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Atheist group takes exception to Justice Alito’s speech on religious freedom

Associate U.S. Supreme Court Justice Samuel Alito recently gave a speech discussing religious liberty and the importance of helping nonbelievers see its value. Atheists were not amused.

Speaking at a recent conference in Rome for the Notre Dame Law School’s Religious Liberty Initiative, Alito described the dire state of religious liberty in many places. He also discussed atheism, nonbelief and the dismissive nature that some take to faith.

“Religious liberty is under attack in many places, because it is dangerous to those who want to hold complete power,” he said, according to “Faithwire.” “It also probably grows out of something dark and deep in the human DNA, a tendency to distrust and dislike people who are not like ourselves.”

Alito went on to discuss the “turn away from religion” that is helping fuel problems regarding religious liberty.

Watch Alito’s address below:

“Polls show a significant increase in the percentage of the population that rejects religion or thinks it’s just not all that important,” he said. “And this has a very important impact on religious liberty, because it is hard to convince people that religious liberty is worth defending if they don’t think that religion is a good thing that deserves protection.”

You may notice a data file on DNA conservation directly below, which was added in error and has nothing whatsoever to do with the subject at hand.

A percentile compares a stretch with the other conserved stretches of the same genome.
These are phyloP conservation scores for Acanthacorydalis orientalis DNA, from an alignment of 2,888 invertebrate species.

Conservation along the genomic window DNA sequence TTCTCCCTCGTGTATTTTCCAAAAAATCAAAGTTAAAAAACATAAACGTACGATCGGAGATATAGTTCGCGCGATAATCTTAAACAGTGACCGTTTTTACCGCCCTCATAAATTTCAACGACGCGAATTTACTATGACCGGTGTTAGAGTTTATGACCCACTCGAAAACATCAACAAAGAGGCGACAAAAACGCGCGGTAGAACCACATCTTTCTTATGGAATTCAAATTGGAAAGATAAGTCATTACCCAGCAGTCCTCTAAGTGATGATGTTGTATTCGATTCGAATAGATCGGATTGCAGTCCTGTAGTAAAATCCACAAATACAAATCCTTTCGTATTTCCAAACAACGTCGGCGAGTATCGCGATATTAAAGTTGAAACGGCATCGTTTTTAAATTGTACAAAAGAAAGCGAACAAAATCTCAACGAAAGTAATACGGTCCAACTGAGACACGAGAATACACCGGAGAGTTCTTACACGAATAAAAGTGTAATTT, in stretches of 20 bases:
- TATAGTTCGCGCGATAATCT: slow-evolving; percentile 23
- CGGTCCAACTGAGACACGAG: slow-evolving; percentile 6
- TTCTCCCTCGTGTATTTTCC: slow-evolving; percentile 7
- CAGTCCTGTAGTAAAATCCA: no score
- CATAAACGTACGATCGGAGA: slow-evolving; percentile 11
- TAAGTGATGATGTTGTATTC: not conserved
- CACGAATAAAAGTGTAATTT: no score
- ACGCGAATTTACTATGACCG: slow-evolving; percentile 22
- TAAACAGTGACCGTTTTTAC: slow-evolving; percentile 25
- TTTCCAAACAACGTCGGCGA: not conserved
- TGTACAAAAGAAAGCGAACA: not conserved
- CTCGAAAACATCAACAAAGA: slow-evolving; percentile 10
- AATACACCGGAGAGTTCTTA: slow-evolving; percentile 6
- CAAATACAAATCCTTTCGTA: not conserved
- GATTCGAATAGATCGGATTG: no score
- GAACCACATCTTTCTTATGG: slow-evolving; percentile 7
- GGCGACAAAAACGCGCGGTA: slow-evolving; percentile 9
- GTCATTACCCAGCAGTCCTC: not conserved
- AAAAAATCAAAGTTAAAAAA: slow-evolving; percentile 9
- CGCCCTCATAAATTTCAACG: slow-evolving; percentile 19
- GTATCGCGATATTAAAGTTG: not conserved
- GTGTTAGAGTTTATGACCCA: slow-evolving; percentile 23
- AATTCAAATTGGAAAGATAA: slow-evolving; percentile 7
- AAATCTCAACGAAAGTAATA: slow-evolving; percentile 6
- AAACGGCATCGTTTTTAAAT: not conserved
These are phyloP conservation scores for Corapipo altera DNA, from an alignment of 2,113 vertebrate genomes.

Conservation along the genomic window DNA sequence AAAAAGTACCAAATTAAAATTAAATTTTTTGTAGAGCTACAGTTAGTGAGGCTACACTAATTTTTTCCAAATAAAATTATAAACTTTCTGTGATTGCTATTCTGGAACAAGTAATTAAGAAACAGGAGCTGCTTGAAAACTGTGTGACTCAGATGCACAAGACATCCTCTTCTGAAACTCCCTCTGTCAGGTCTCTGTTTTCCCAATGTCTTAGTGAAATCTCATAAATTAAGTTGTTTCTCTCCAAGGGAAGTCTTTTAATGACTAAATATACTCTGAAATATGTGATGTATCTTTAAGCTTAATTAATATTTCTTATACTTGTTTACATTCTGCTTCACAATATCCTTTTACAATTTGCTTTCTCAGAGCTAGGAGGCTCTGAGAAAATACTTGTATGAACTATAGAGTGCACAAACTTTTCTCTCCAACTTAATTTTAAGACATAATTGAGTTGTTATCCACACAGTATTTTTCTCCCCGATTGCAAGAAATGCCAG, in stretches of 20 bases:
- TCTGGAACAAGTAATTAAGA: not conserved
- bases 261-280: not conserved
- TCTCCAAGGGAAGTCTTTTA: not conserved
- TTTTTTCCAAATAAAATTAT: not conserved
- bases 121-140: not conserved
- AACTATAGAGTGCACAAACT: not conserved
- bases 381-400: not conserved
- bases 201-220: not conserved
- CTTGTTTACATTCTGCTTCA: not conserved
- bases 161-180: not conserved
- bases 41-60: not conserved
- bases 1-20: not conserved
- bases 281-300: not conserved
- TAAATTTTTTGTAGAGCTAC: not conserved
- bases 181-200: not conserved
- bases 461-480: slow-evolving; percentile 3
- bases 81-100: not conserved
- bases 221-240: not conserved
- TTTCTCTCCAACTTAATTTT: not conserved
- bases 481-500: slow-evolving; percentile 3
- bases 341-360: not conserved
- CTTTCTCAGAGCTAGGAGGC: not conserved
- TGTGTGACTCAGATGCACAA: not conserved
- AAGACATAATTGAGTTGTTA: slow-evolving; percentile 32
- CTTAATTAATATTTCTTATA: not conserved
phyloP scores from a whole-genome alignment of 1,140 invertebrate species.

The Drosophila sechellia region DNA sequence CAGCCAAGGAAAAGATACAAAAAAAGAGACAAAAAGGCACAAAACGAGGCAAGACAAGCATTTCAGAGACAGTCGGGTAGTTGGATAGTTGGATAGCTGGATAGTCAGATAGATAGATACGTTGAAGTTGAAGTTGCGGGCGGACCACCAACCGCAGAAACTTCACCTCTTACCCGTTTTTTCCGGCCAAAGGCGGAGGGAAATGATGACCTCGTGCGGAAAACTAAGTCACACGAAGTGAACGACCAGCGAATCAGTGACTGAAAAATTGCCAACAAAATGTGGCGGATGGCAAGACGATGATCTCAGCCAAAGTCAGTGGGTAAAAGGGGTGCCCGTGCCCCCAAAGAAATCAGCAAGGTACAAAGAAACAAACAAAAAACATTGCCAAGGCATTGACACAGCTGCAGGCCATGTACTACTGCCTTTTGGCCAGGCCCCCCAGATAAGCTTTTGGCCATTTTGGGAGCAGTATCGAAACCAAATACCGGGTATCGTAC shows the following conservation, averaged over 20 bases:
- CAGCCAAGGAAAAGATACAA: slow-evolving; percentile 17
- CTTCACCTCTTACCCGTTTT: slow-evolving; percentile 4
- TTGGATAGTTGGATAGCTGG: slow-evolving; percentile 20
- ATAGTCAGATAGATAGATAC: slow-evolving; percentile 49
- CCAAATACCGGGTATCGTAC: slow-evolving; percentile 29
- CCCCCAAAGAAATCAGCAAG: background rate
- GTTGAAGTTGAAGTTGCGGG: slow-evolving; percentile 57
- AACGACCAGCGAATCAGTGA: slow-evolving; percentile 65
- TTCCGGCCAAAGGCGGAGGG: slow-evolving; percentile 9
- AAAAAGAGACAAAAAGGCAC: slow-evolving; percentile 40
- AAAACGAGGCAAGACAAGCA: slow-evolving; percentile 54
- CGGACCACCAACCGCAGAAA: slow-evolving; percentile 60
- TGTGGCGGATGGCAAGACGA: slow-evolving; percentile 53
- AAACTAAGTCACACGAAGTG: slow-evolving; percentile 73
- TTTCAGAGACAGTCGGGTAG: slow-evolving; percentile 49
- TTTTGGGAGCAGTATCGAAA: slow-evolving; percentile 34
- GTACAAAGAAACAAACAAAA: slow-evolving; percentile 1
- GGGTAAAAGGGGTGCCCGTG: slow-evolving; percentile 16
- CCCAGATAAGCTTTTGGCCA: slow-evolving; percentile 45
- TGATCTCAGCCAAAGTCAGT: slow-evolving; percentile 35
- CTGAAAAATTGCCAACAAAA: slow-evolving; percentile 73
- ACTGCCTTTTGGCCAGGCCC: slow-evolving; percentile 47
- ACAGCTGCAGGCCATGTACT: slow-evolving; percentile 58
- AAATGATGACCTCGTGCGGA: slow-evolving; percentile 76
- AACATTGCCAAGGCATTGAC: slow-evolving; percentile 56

These comments frustrated the Freedom From Religion Foundation, an atheist activist group, with nontheists calling the comments “disturbing” and accusing Alito of framing “nonbelievers as obstructors of religious liberty.” “Alito appeared to single out nonbelievers as implied enemies of religious freedom,” the foundation wrote in a statement.

Annie Laurie Gaylor, co-president of the organization, said nonbelievers have always been the “most ardent defenders of religious freedom.” She also questioned how Alito could be seen as giving a fair hearing to nonreligious appellants.

At the center of the dispute seems to be the definition of religious freedom and liberty, with the foundation’s statement differentiating between Alito’s view on the matter and atheist activists’ framing. Regardless of atheists’ critiques of Alito, a very real religious freedom struggle is unfolding in the United States, and his comments about the rise of the nonreligious — and the impact this is having — continue to be played out in political and cultural circles.

–Dwight Widaman | Metro Voice